I explored options.  We had read about a Kerstlooper (Christmas walk) in the Leidse Hout (Leiden Woods) nearby.  Leidse Hout was created in 1931 as a governmental project to provide work during The Great Depression.  It is a large park with enormously tall thin trees, gravel paths, a dog park, playground, and an indoor/outdoor tea house where parents sip coffee and devour pannekoeken while the kids run around taking turns at saying hello to the deer and peacocks behind a chained-link fence.  Best of all, the park is less than a 10-minute walk from our house, so we visit quite regularly.  The Christmas walk advertised itself as a walk through the woods with different nativity scenes depicted live.   Seeing as the woods were so close, and in a festive Christmas spirit, V and I loaded up the double-stroller, leashed Tyler (the German Shepherd mix) and headed out the door.   We headed towards the Tea House and started walking through the familiar part of the park.  It was quite dark, but tea lights in glass jars lined every pathway.  “We forgot!” the ad had told us to bring our own lantern (flashlight, perhaps?  Sometimes google-translate gets things confused).  We walked up to the pavilion I had passed many times on daily excursions, as a large group of people, guided by a man dressed as a monk arrived as well.  Seconds later, we discovered that we were at the height of a reenactment of the resurrection of Jesus.  Two 12-year old guards staged a sword fight with a tall white-toga-wearing male and after they dramatically fell to the ground, “God” pretended to roll the stone away from the projected screen image.  I glanced nervously at my husband.  Resurrection?  Are we in the wrong holiday?  We had clearly entered the ‘walk’ at the wrong time.  Where was the beginning?  And would it be hugely bad form to leave the resurrection in the middle of the performance?  We decided to stay and sang a Dutch song using the subtitles on the screen and humbly followed the monk and the rest of his group as he led them to the exit.  Not ready for Pea soup or gluhwein at this point, the confused Americans looked confused enough for a kind Dutch man to ask us if we needed help.  “Yes, I’m sorry, but where is the beginning?” we asked.  There were no signs posted anywhere.  He pointed us to the end of a very large parking lot I never even knew existed.  We smiled and I thanked him.  All the time my daughter, though our fumbling kept asking us, “Where is the Baby Jesus?” and all I could say was, “Honey, I’m not sure, we’re trying to find him.”  We followed the masses and found the Inn.  It was a lovely and well-done scene complete with intricate costumes, a couple of real donkeys (of which Tyler tried to make a friend), and a flute trio.  The monk gathered the new comers around him.  He was getting ready for the next guided tour.  OH.  Okay, so this is how this works.  He said a few things and we started off, the Americans with their double stroller and dog, bringing up the rear.  We walked.  We walked.  We walked.  We walked to parts of the park I never even knew existed.  We passed soccer fields and windmills.  My poor 10-year old dog that barely gets out of the house was panting and looking up at me suspiciously while Baby Girl continued to chant, “Where’s the Baby Jesus, Mama?”  After a solid ten minutes, the monk turned off the sidewalk and into the woods.  He started to explain everything while I just tried to calm and quiet my children.  The large tour group followed him through the dark woods to an open clearing and waited anxiously.  An industrial spotlight and generator flip on and we find ourselves standing on a grassy hill which slopes down to a little creek.  On the other side of the creek are eight people dressed as angels.  They say a few words then start singing Hark The Herald Angels Sing (in Dutch).  Baby Girl looks at me, “Mama, Charlie Brown Mismas!” she says.  She recognizes the song from one of her favorite movies.  We’ve seen Charlie Brown Christmas about 150 times this year.  We turned it on any time it was cold – so that pretty much covers last January through July and then again starting in November.  As the choir sang, I took in the beauty of the moment – the lovely weather, the choir, the darkness and light, the illuminated trees towering above us, my children, my husband, and my dog.  I smiled.  The angels concluded and the monk was ushering us on to the next spot.  During my sereneness-check, the stroller had sunk.  In the darkness I tried to maneuver it to follow the crowd.  The ground was wet (duh – it’s The Netherlands) and we were far off a path.  As I tried to push the stroller I realized not only were we off a path, but we were not even on grass.  The entire stroller started to rapidly mud-slide towards the creek.  I dug my heels into the mud and it continued to slip.  “Honey!  The stroller!  It’s SO MUDDY and we’re sliding!” I shouted.  The monk is moving on, the rest of our group is following his clip pace and I’m the dumb American with the double stroller sliding through the mud shouting English nonsense at her husband while the angel actors on the other side of the canal are cracking up at the scene that I’m making.  My boots, dog, and stroller wheels are freed from the muck as I heroically pull my strength.  “Mama, Where’s the Baby Jesus?” Baby Girl repeats.  (Prompt more angelic laughter.)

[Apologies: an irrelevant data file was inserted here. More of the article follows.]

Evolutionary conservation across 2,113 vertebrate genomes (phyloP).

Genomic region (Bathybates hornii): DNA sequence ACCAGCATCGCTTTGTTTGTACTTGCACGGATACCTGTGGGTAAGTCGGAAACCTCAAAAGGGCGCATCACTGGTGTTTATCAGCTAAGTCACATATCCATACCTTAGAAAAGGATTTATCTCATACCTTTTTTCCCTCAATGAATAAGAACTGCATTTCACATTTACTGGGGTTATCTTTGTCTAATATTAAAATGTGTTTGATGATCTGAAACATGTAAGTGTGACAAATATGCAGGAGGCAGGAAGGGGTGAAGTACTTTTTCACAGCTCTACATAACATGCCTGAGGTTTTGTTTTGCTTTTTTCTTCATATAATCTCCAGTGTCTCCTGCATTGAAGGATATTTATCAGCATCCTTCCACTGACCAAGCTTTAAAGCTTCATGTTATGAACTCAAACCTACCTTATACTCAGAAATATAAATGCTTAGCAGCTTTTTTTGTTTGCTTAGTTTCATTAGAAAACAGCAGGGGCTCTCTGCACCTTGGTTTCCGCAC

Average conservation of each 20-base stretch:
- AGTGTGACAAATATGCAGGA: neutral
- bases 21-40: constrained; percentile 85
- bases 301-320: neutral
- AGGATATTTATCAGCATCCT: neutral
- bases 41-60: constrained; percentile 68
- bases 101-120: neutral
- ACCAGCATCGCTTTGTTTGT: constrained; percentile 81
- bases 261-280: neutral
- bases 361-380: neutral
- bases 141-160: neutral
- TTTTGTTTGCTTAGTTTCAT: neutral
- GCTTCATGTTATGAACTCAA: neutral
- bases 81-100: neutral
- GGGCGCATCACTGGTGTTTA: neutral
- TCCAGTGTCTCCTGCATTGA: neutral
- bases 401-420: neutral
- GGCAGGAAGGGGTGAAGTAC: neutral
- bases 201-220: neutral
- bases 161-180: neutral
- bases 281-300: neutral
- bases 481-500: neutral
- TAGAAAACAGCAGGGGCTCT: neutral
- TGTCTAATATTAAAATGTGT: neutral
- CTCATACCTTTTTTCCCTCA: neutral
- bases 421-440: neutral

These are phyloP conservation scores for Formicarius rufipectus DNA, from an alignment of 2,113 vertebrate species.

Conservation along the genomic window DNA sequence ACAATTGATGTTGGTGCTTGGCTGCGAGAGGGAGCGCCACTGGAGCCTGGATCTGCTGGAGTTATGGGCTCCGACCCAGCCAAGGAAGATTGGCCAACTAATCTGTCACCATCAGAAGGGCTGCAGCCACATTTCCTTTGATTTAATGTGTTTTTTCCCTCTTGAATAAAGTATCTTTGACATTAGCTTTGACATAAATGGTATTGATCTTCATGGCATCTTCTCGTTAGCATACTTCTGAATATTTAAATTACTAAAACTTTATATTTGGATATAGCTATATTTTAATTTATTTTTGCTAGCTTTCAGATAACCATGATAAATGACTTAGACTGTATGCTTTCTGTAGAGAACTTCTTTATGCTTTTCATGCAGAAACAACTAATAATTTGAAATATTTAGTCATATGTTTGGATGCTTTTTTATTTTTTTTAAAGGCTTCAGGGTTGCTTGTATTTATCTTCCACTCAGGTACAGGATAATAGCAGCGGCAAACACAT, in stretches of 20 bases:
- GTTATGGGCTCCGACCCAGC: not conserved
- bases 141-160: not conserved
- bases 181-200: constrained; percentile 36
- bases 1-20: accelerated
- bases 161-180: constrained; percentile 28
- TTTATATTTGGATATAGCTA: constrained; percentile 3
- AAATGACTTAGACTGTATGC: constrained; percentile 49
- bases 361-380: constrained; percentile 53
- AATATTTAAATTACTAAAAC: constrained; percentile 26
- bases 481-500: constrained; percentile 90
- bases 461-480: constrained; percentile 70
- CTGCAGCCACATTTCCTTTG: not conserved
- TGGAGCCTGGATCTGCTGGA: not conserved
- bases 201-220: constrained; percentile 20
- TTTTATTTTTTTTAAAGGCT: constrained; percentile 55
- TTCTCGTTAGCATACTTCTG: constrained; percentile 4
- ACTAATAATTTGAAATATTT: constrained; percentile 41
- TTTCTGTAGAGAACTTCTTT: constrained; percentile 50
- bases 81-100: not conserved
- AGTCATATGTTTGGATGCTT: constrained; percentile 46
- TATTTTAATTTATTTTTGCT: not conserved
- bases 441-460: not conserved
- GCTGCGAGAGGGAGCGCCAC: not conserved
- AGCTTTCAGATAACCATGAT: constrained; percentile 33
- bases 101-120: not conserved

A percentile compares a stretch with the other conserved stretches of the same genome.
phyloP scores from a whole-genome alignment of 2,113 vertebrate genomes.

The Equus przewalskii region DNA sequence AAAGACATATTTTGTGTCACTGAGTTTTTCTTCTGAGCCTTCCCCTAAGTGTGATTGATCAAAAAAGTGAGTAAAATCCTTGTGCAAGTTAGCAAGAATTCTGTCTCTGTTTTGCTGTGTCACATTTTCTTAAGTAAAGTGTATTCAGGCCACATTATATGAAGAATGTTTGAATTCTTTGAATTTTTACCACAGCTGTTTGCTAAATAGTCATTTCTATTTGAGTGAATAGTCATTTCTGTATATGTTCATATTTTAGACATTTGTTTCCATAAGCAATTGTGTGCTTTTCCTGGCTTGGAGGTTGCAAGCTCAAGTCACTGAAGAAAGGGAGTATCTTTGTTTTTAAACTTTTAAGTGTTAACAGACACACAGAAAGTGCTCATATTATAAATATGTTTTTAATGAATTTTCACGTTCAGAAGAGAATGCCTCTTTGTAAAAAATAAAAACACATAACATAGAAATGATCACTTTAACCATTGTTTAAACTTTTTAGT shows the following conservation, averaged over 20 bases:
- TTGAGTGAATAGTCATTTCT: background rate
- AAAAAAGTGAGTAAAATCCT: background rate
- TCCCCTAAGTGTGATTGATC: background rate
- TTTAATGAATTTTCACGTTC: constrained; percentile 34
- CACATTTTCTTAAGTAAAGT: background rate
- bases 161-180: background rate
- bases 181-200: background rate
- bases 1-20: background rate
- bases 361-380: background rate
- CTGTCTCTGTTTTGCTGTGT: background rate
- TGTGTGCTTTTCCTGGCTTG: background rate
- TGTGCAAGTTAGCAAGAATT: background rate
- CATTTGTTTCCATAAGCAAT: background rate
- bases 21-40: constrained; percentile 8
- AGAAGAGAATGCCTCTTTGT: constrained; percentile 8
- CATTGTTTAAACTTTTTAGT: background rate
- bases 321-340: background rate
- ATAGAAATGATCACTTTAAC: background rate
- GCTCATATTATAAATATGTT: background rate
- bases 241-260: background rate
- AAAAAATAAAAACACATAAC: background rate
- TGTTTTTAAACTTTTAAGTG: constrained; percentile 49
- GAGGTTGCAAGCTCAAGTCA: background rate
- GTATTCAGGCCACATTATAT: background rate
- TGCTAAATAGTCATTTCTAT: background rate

The monk takes some mercy on us and allows us to catch up.  He quickly nods at his caboose and continues through the darkness.   Next stop, the manger, and I give a word of thanks.  Mary is waving away the scent of the donkey which has been tied outside of her scene as the group approaches.  Tyler, still determined to make a four-legged friend, eagerly pulls at his leash to get a closer look at the donkey.  “Mama!  Baby Jesus!” she shouts above the peacefulness.   20 Dutch heads turn toward us.  Half smile.  Half don’t.  Well, at least Mary doesn’t mind the realness of the event, I reasoned.  She probably enjoys the comedic relief compared to the farting livestock. . .